Posts Tagged ‘Paris’

Director: Richard Linklater

Actors: Ethan Hawke, Julie Delpy

before-midnight-video-articleLarge-v3Before Midnight is the third part of a magnificent cinema-story that started almost 20 years ago, in 1994. Director Richard Linklater, known for his films taking place within a single day, continues the story of Jesse and Celine, played by Ethan Hawke and Julie Delphy. Jessy and Celine, both in their early twenties back then, met on the train to Vienna in 1994. They hit it off immediately and decided to get off the train in Vienna where they wander around and spent a romantic night together. The following morning their ways part, without exchanging phone numbers or addresses, but with the promise to meet each other again 6 months later. That’s where Before Sunrise, the first part of this trilogy, ends. Leaving us guessing about if they really met up again or not.

Nine years later, the answer to this question was finally given in Before Sunset (2003). Jesse returns to Europe to promote his first novel, a modest bestseller, based on a romantic night he once spent with a young parisienne in Vienna… On his book-tour Jesse also makes a stop in a small bookstore in Paris.  Where, of course, Celine shows up and they once again spend a few hours together before Jesse has to catch another plane home. Before Sunset ends on an ambiguous note with Jesse ending up in Celine’s apartment, postponing his ride back to the airport over and over again. Will he get back back to his unhappy family life in The States or will he choose to miss his plane this time?

We were made to wait another 9 years to know what happened. In Before Midnight (2013), Jesse and Celine are in their early forties and are finally living together. Better yet, they have 7 year old twin girls together.The romance and magic of meeting, missing and wondering about one another have been replaced by the every day life of any family and their struggles. Nevertheless, this 3rd part is my favorite.

Basically, all three movies consist of nothing else than these two talking. Talking about small things, big life events,…anything really, without ever getting boring. These movies aren’t part of some cheap romance franchise. To be honest, i could easily listen to these two talking for hours and hours. The conversations are natural, real and recognizable on every level.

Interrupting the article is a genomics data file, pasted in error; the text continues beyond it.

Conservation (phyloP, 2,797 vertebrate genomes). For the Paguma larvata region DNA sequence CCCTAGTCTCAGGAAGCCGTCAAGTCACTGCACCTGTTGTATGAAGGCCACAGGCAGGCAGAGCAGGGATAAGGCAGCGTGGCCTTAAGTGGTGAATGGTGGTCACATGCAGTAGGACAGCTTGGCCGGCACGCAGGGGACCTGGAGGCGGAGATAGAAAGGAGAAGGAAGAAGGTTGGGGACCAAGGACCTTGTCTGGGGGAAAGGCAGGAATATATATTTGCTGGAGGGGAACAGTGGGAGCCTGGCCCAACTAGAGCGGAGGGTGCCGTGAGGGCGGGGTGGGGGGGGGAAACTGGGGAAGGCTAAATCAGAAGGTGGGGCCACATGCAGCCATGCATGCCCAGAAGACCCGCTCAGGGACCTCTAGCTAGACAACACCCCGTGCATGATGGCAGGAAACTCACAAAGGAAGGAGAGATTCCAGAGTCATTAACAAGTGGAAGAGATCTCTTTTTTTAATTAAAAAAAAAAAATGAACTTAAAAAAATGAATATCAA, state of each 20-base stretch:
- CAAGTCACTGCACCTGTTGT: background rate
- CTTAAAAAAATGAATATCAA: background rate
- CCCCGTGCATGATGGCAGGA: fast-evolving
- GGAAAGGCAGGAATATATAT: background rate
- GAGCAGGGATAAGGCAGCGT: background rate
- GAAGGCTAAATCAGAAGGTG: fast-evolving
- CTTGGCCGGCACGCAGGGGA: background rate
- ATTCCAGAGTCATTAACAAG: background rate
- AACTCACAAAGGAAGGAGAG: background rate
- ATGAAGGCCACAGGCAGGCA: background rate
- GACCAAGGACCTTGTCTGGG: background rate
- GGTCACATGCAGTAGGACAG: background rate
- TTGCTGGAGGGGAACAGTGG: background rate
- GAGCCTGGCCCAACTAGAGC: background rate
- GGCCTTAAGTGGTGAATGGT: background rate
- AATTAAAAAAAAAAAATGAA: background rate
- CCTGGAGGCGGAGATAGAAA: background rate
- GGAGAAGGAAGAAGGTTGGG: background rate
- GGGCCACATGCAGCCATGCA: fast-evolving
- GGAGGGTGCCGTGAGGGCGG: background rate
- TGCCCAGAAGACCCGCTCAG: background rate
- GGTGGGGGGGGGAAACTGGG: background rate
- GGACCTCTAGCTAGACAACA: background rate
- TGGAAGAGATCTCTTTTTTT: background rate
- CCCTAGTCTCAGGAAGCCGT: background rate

Director: Woody Allen

Actors: Owen Wilson, Rachel McAdams, Michael Sheen, Carla Bruni, Adrien Brody, Kathy Bates


It took me a very long time to take an interest in the work of Woody Allen. I’ve been into movies for as long as I can remember, but somehow, for some reason, I never picked up on him. I did see “Match Point” once, on television and merely by accident. I liked it, but I didn’t even know I was looking at a Woody Allen-movie at the time. All that changed recently, because of this movie: “Midnight In Paris”. What a refreshing surprise that movie is. As a complete Allen-rookie, I didn’t know what to expect. But still, it is funny,witty, slides into unexpected turns and most of all, its scenario is one of the up-most original.

Gil (Owen Wilson) is a successful screenwriter but is struggling to finish his first novel. When he joins his fiancée and her parents on a trip to Paris, the city re-sparks his desire to be a serious writer.  He idolizes the bohemian Paris of the 1920’s. And one evening, when strolling around the alleys of Paris by himself, the unimaginable happens…

No need to say that my curiosity for Allen’s other work was tickled after this. Soon after this film I watched ‘Vicky Cristina Barcelona” and just a few days ago I saw “To Rome With Love”. I loved them both. And although I still have tons of Woody Allen-homework to do, I do consider myself a fan now.

Actors: François CluzetOmar Sy

Directors: Olivier Nakache, Eric Toledano


‘Intouchables’ tells the story about the friendship between two men, (Driss and Philippe) who come from completely opposite sides of society. Philippe is a rich aristocrat. He lives in a luxurious Parisian mansion and became quadriplegic after a para-gliding accident. He is looking to hire a new care-taker. Driss is a young, Senegalese offender, regularly in touch with the law, who lives in the rough outskirts of Paris. Driss, completely uninterested but forced by social services, turns up for the job interview at Philippe’s mansion. To his own surprise he is hired.

Philippe seems amused by Driss’ straight-forwardness. He does not treat him as a helpless quadriplegic and pulls practical jokes with Philippe’s handicap. The collision of their opposite worlds and behavior, and Driss’ complete inexperience when it comes to the care-taking part of his job, leads to some hilarious scenes.  The build-up of their friendship in the story is heartwarming and becomes  deeper when both men need to deal with the problems of their owns worlds. Philippe is unable to have any real relationships since the death of his wive and his accident. Driss, though he now lives in Philippe’s mansion in uptown Paris, can not escape the reality of his origin and has to deal with his family-issues.

‘Intouchables’ is based on a true story, which makes it stand out even more  in its kind. It is probably the funniest french movie I ever saw but nevertheless very moving at times.